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Why I Ride - Scott Thomsen

By Jennifer Ann Gordon

Scott Thomsen, Principal of Ralph Waldo Emerson Junior High School in Davis, commutes to work from Woodland most days, rain or shine, on his e-bike, which can reach 27 m.p.h.

Scott Thomsen, Principal of Ralph Waldo Emerson Junior High School in Davis, commutes to work from Woodland most days, rain or shine, on his e-bike, which can reach 27 m.p.h. He leaves at 6:30 AM and arrives at 7 AM. He has a system that includes packing his tie, snacks and briefcase. With his highly reflective Showers Pass raingear, he is prepared for a downpour (something he learned to do by inverse when he arrived at school drenched early on).

 

“Technically, I don’t have a car,” said Thomsen. His wife Wendy is a Montessori School teacher in Sacramento and commutes with the family car. They ride together recreationally. In 2013, the Thomsens rode their bikes from San Francisco to the Santa Monica Pier, covering approximately 500 miles in 7 days.

 

Why does Thomsen ride? “I ride to relieve stress. Riding to work each day is a great time to think things through and to practice conversation,” he said. Sometimes he rides with students part of the way.

 

Thomsen noted that the biggest impact of commuting via ebike has been financial. “I feel better each week not having to maintain a car,” he said. “When you add up car payments, gas, wear-and-tear, insurance, and the other often hidden costs of driving, biking is preferable.”

 

One of the misconceptions that kept him from biking was that it takes a lot more time. “One of the biggest obstructions I had to make the shift to biking was that I have a lot of meetings at the District Office and I didn’t think I had time to bike to the meetings,” said Thomsen. But he found out that by the time he drove to the meeting and parked, he could have biked, not had to worry about parking, and de-stressed in the process, in roughly the same amount of time. For example, driving from his home in Woodland to Emerson Junior High takes 18 minutes. Biking takes 26 minutes, and he gets the benefit of the exercise and “peace of mind.”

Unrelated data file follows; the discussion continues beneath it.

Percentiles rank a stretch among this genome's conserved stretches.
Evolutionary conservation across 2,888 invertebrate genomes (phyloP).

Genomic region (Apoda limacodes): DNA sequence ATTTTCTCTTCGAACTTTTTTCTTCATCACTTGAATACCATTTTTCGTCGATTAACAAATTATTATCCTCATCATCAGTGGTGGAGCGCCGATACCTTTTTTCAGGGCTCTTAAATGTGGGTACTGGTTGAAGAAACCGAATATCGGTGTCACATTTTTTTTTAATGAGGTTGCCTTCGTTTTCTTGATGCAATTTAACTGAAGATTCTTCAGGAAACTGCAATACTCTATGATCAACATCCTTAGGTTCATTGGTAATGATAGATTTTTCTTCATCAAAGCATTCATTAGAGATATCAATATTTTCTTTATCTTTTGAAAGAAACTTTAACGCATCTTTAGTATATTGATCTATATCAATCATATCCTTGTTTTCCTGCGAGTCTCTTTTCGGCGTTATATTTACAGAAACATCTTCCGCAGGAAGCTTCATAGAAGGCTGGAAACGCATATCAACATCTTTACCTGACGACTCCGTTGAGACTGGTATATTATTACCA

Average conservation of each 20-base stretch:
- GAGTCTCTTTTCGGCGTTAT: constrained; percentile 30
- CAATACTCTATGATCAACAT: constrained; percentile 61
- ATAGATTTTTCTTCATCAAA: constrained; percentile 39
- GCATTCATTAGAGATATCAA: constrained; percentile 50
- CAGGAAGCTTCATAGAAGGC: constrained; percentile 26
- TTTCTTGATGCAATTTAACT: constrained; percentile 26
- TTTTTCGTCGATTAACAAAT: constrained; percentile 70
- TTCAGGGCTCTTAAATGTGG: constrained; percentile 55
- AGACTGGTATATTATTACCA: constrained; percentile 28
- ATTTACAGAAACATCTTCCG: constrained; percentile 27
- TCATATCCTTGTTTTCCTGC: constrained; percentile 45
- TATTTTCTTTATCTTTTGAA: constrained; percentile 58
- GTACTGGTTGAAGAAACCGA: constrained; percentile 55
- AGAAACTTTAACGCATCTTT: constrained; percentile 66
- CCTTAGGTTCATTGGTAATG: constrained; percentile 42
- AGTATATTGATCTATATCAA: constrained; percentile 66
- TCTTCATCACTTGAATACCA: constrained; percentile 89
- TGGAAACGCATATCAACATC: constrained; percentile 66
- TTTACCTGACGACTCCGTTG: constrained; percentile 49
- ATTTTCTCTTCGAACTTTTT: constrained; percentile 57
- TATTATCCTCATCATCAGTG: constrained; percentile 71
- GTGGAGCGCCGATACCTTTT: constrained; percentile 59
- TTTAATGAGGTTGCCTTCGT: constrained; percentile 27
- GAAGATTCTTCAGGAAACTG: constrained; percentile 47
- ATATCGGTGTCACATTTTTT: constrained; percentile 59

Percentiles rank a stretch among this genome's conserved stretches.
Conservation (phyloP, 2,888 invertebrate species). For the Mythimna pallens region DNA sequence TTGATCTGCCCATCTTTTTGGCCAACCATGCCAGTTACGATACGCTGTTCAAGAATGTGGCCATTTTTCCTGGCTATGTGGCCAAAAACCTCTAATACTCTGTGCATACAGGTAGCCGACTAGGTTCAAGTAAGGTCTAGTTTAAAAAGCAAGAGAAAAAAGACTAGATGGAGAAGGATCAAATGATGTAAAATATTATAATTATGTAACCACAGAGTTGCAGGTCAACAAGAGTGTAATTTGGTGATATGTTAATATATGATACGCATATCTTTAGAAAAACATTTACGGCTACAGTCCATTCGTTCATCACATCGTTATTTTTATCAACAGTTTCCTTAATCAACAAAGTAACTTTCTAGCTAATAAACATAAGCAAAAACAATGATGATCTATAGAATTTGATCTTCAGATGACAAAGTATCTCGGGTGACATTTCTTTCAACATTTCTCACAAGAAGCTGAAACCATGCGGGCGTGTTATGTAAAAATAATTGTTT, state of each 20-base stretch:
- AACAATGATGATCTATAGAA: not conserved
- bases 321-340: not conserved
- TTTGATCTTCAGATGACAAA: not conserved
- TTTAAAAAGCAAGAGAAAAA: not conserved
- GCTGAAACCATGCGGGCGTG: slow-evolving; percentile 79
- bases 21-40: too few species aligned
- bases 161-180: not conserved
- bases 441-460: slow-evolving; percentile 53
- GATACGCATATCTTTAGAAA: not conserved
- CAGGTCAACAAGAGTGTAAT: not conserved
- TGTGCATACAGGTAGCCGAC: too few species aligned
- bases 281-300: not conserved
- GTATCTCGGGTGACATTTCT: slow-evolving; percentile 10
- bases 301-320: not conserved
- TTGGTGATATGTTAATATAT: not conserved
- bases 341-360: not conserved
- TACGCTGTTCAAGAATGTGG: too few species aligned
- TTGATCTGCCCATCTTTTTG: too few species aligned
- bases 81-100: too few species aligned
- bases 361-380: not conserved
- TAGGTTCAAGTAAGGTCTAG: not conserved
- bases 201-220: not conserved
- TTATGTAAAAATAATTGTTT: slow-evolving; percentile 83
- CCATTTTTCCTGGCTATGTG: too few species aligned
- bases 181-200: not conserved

Thomsen says that the right gear makes a big difference. And really bright lights! Also, to develop a routine, so you bring what you need. He recommends taking the time to determine the safest routes. “I feel completely safe on roads that have significant bike lanes,” he said. “I’m seeing more and more respect by cars. Make eye contact and be visible.”

 

Note: To help you determine the safest bike routes, The Bike Campaign offers free Biking Maps of Davis and Woodland.

 

Drive less. Bike more. THE BIKE CAMPAIGN.

Scott Thomsen, Principal of Ralph Waldo Emerson Junior High School in Davis, commutes to work from Woodland most days, rain or shine, on his e-bike, which can reach 27 m.p.h. He leaves at 6:30 AM and arrives at 7 AM. He has a system that includes packing his tie, snacks and briefcase. With his highly reflective Showers Pass raingear, he is prepared for a downpour (something he learned to do by inverse when he arrived at school drenched early on).

“Technically, I don’t have a car,” said Thomsen. His wife Wendy is a Montessori School teacher in Sacramento and commutes with the family car. They ride together recreationally. In 2013, the Thomsens rode their bikes from San Francisco to the Santa Monica Pier, covering approximately 500 miles in 7 days.

Why does Thomsen ride? “I ride to relieve stress. Riding to work each day is a great time to think things through and to practice conversation,” he said. Sometimes he rides with students part of the way.

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